Kent monument will honor American veterans

Kelli Fitzpatrick

A bronze sculpture of three veterans designed by local artist George Danhires will be formally unveiled at the corner of Erie Street and state Route 59 at 2 p.m. Monday. The Veterans Day event will include a raising of the American flag, multiple speakers representing the city and a Kent Roosevelt High School band performance.

“The intention of (the monument) is to show veterans that we appreciate their service,” Danhires said. “This sculpture indicates a value this community has.”

Funds for the monument came from a $20 million TIGER grant gifted to Kent State, the city and PARTA in 2009. PARTA Planning Director Bryan Smith said $120,000 of the grant had to be allocated for public art, all of which was used for this piece.

Danhires, who served in the Marine Corps from 1959 to 1963, designed the monument to represent all types of American veterans through three figures.

The sculpture features female, African-American and disabled veterans to “indicate that everyone who served is being appreciated,” Danhires said.

Jim Bowling, superintendent of Kent city engineering, said the death of local Army Spc. Adam Hamilton served as an inspiration point for bringing a veterans memorial downtown. Hamilton was serving in Afghanistan when he was killed in action in May 2011.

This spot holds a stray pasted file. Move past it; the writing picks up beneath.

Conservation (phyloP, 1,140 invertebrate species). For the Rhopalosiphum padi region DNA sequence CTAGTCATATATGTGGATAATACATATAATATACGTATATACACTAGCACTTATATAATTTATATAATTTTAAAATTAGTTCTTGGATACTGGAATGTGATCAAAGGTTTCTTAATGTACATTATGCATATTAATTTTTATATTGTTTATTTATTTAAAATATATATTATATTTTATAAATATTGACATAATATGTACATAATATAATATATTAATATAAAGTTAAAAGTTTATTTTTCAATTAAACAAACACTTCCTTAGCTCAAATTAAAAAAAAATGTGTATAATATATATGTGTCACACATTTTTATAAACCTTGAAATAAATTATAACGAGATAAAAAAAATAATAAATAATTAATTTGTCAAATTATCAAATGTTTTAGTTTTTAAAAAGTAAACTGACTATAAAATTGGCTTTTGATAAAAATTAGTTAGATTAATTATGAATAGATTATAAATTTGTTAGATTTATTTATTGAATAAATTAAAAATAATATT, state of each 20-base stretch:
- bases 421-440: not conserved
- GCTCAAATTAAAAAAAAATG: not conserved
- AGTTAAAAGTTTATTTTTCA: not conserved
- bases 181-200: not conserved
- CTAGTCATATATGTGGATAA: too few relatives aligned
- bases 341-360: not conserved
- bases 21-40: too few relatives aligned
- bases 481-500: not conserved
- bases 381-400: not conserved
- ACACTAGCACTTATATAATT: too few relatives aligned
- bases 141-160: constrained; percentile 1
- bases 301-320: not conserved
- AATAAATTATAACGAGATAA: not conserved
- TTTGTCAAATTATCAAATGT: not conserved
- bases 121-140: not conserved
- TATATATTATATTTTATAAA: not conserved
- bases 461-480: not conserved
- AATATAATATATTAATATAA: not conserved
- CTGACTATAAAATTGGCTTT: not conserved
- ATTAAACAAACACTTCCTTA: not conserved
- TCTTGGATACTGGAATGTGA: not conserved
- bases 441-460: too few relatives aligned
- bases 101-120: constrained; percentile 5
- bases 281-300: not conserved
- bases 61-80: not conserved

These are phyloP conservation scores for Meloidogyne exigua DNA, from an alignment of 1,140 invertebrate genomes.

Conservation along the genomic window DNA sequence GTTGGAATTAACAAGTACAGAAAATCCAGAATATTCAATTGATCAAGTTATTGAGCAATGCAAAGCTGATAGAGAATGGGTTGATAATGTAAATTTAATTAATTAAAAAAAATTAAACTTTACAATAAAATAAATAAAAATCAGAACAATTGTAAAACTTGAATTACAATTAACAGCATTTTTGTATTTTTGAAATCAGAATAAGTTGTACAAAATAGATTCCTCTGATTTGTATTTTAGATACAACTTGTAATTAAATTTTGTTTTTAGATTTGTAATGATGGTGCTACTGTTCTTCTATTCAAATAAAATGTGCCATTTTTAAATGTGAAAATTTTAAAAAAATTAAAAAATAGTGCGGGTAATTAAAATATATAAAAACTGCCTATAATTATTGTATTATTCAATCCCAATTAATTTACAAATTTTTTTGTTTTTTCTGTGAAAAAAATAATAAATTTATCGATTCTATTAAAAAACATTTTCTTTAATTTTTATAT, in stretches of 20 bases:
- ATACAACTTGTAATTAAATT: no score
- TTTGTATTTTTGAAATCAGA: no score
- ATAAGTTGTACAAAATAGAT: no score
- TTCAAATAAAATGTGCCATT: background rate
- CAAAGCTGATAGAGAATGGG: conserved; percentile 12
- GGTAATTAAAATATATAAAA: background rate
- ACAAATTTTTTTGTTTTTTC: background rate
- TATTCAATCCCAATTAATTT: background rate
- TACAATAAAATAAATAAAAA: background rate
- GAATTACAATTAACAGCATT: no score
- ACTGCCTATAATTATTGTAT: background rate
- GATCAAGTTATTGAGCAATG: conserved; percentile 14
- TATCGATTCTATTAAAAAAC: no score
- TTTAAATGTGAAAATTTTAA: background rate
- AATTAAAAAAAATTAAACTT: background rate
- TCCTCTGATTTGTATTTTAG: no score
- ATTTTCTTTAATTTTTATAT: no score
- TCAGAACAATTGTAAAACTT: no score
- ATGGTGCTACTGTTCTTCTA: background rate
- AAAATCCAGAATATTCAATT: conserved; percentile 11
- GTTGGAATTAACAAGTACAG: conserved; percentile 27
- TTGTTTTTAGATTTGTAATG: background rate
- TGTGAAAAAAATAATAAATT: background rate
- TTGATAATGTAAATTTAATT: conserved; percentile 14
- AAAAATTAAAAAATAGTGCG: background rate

“We felt that the art money … would be appropriately used as a memorial to veterans of all branches, of all services, of all wars as part of the project,” Bowling said. “(Hamilton’s death) gave purpose to that art.”

Bowling said he hopes the sculpture will bring Kent a greater appreciation of veterans’ sacrifices.

“Whether they are fallen veterans, current soldiers or missing in action, they all deserve our respect,” Bowling said. “I hope when people walk by this location, they’ll see it, experience it and begin to (understand) the commitments our veterans have made.”

Smith said the sculpture will also reinforce a sense of place in Kent.

“What differentiates Kent from Stow or Streetsboro is public art,” he said. The monument will be “a place where people can pause and reflect about veterans and what they do for our country.”

Contact Kelli Fitzpatrick at [email protected].